For my own mental health, I fled the church. I wanted to be a minister because I experienced Jesus' redemptive power to help us race to save people from dehumanizing ideas and harmful practices. Outside, I feel I can highlight best its dehumanization of women, people of color, refugees, immigrants, religious minorities, and LGBTQ+ folks. That I and many others must leave is heartbreaking and infuriating. It's materially and emotionally costly, and it takes lives.
Though I've gone, part of me will always be in the middle, grieving. I'm joined by many whose humanity is on the line, inside and outside the church, fighting just to be.
Using Leaves on a Stream, one of many Guided Skill Meditations, I visualize that I am not my distress. When I'm hopeless, uncertain, or panicked, mindfulness helps me notice how much I've experienced and changed. I'm learning to clarify my values and choose my behavior even when I have intrusive thoughts or unwanted emotions with Acceptance and Commitment Therapy.
Hosting these conversations, I realized my childhood faith began crumbling when I first hoped that just one of "God's damned" wasn't one. As I step anew into life, I want to take responsibility for wrongs I have done, search parts of my past I've suppressed, and grow into pieces of my identity I've waited to explore–like being non-binary and the name Riven. I won't let theology tell me who's "in" and "out."
My purpose is to ensure we choose each other–and ourselves.
Advocacy is central. I'm driven to ensure people have the resources to make choices about their well-being–including their bodies and gender and sexual identities. I cannot express how grateful I am to be free of the need to convert or erase sexual or gender identities, faiths, or non-faiths. Humbled, I seek to honor the worth and dignity in everyone and fight so every human being's basic needs are met.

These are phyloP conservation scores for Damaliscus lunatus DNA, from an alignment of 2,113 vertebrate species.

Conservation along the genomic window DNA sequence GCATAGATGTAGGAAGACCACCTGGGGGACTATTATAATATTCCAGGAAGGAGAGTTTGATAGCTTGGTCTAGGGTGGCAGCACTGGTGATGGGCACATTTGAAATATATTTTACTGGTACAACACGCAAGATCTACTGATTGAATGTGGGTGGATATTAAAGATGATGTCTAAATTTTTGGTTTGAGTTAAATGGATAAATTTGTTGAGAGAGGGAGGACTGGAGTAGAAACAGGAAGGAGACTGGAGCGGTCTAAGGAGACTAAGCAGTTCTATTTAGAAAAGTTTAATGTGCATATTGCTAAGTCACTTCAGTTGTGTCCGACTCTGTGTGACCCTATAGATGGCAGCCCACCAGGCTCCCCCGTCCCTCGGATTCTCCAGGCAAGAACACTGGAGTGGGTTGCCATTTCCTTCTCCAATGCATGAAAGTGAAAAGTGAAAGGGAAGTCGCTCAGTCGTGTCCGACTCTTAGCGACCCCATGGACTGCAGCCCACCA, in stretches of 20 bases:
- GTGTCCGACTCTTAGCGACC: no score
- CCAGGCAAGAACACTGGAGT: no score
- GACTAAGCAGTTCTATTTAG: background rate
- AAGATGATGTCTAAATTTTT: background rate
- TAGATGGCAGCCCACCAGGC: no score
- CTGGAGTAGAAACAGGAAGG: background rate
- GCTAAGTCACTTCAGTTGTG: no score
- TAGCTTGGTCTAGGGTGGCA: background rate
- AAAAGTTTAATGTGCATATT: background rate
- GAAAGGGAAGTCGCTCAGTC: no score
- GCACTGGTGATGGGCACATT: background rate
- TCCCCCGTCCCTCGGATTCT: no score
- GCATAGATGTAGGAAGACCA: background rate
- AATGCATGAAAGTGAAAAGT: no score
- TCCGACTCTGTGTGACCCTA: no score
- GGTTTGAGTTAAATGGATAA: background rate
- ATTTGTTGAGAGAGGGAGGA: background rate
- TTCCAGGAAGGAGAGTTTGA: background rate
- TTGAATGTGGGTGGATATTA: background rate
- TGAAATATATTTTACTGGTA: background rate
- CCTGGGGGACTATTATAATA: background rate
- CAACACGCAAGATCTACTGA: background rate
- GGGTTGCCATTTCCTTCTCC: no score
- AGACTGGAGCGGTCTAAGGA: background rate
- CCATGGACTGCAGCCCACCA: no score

Certainty is a common cancer. Too often, we close ourselves off from others' realities–or something as simple as a cool breeze. Without thinking, I know my and your problems and the solutions.
Self-care practices like swimming, music, and being in nature open me to wander and wonder.
My spirituality? It's heeding dawn's chorus, savoring harvest, wading waters, smelling blossoms, and glimpsing stars. It's getting lost in stories - mine, yours, theirs, all stories. In centering storytelling, I hope these conversations integrate the simple excitement of the unexpected into our consciousness.
Thank you to everyone who participated in this series. You helped me trace, clarify, and find the courage to tell my story as I entered yours. You positively impact and inspire our communities. Thank you to our generous partner, Interfaith America, who supports this project with a grant, and to NAMI KDK, for making this series possible. And thank you to all of you for entering and sharing these conversations, facing misconceptions about our difference and diversity, fighting mental health stigma, and challenging policymakers to combat mental health care disparities.
NAMI KDK helps fill the mental health resource gap in Illinois's Kane-south, DeKalb, and Kendall counties. We provide free support groups, education, a resource guide, advocacy opportunities, and community presentations. We recruit staff and interns that look like and represent our community. NAMI KDK has support groups for those experiencing symptoms (Connections) and those who support those experiencing symptoms (Family and Loved Ones). We have Spanish-speaking Connection and Family support groups and programs and support groups specifically for LGBTQ+ and BIPOC communities.
The views and opinions expressed in these conversations are those of the guests and host and do not necessarily reflect the views or positions of NAMI KDK, Interfaith America, or any entities they represent or with which they are associated.